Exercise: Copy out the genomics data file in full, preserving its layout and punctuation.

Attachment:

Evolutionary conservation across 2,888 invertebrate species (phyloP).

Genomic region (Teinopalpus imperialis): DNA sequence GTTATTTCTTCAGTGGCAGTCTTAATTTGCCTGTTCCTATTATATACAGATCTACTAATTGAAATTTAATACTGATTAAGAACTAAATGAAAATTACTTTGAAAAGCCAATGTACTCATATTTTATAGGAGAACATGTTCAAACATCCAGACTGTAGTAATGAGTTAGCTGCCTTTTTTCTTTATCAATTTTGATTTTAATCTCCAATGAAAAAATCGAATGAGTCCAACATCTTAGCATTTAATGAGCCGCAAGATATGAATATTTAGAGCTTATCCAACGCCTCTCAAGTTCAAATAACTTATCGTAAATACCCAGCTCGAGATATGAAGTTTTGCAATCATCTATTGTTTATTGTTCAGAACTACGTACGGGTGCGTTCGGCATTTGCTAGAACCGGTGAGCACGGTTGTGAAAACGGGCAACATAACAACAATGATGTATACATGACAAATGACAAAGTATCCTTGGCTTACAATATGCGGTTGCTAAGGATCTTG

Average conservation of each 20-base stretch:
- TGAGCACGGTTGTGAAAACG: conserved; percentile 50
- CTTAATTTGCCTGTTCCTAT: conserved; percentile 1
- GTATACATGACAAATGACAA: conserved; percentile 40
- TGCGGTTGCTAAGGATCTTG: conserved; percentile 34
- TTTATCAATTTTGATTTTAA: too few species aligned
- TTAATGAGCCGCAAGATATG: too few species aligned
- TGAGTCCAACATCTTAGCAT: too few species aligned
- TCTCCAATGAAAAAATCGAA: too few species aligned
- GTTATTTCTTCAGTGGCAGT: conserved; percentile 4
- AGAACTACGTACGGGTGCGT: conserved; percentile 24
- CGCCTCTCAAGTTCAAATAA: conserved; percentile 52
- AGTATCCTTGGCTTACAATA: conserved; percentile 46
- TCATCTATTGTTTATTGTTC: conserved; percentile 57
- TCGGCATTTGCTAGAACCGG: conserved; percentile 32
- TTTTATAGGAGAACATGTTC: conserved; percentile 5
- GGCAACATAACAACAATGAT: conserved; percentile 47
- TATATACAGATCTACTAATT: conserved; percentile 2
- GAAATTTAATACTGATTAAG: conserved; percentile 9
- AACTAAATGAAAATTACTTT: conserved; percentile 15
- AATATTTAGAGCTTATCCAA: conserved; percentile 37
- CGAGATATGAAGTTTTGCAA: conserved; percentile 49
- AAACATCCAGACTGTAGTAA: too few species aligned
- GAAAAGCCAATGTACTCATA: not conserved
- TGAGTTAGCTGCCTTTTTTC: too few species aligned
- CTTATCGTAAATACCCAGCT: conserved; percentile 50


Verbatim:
Evolutionary conservation across 2,888 invertebrate species (phyloP).

Genomic region (Teinopalpus imperialis): DNA sequence GTTATTTCTTCAGTGGCAGTCTTAATTTGCCTGTTCCTATTATATACAGATCTACTAATTGAAATTTAATACTGATTAAGAACTAAATGAAAATTACTTTGAAAAGCCAATGTACTCATATTTTATAGGAGAACATGTTCAAACATCCAGACTGTAGTAATGAGTTAGCTGCCTTTTTTCTTTATCAATTTTGATTTTAATCTCCAATGAAAAAATCGAATGAGTCCAACATCTTAGCATTTAATGAGCCGCAAGATATGAATATTTAGAGCTTATCCAACGCCTCTCAAGTTCAAATAACTTATCGTAAATACCCAGCTCGAGATATGAAGTTTTGCAATCATCTATTGTTTATTGTTCAGAACTACGTACGGGTGCGTTCGGCATTTGCTAGAACCGGTGAGCACGGTTGTGAAAACGGGCAACATAACAACAATGATGTATACATGACAAATGACAAAGTATCCTTGGCTTACAATATGCGGTTGCTAAGGATCTTG

Average conservation of each 20-base stretch:
- TGAGCACGGTTGTGAAAACG: conserved; percentile 50
- CTTAATTTGCCTGTTCCTAT: conserved; percentile 1
- GTATACATGACAAATGACAA: conserved; percentile 40
- TGCGGTTGCTAAGGATCTTG: conserved; percentile 34
- TTTATCAATTTTGATTTTAA: too few species aligned
- TTAATGAGCCGCAAGATATG: too few species aligned
- TGAGTCCAACATCTTAGCAT: too few species aligned
- TCTCCAATGAAAAAATCGAA: too few species aligned
- GTTATTTCTTCAGTGGCAGT: conserved; percentile 4
- AGAACTACGTACGGGTGCGT: conserved; percentile 24
- CGCCTCTCAAGTTCAAATAA: conserved; percentile 52
- AGTATCCTTGGCTTACAATA: conserved; percentile 46
- TCATCTATTGTTTATTGTTC: conserved; percentile 57
- TCGGCATTTGCTAGAACCGG: conserved; percentile 32
- TTTTATAGGAGAACATGTTC: conserved; percentile 5
- GGCAACATAACAACAATGAT: conserved; percentile 47
- TATATACAGATCTACTAATT: conserved; percentile 2
- GAAATTTAATACTGATTAAG: conserved; percentile 9
- AACTAAATGAAAATTACTTT: conserved; percentile 15
- AATATTTAGAGCTTATCCAA: conserved; percentile 37
- CGAGATATGAAGTTTTGCAA: conserved; percentile 49
- AAACATCCAGACTGTAGTAA: too few species aligned
- GAAAAGCCAATGTACTCATA: not conserved
- TGAGTTAGCTGCCTTTTTTC: too few species aligned
- CTTATCGTAAATACCCAGCT: conserved; percentile 50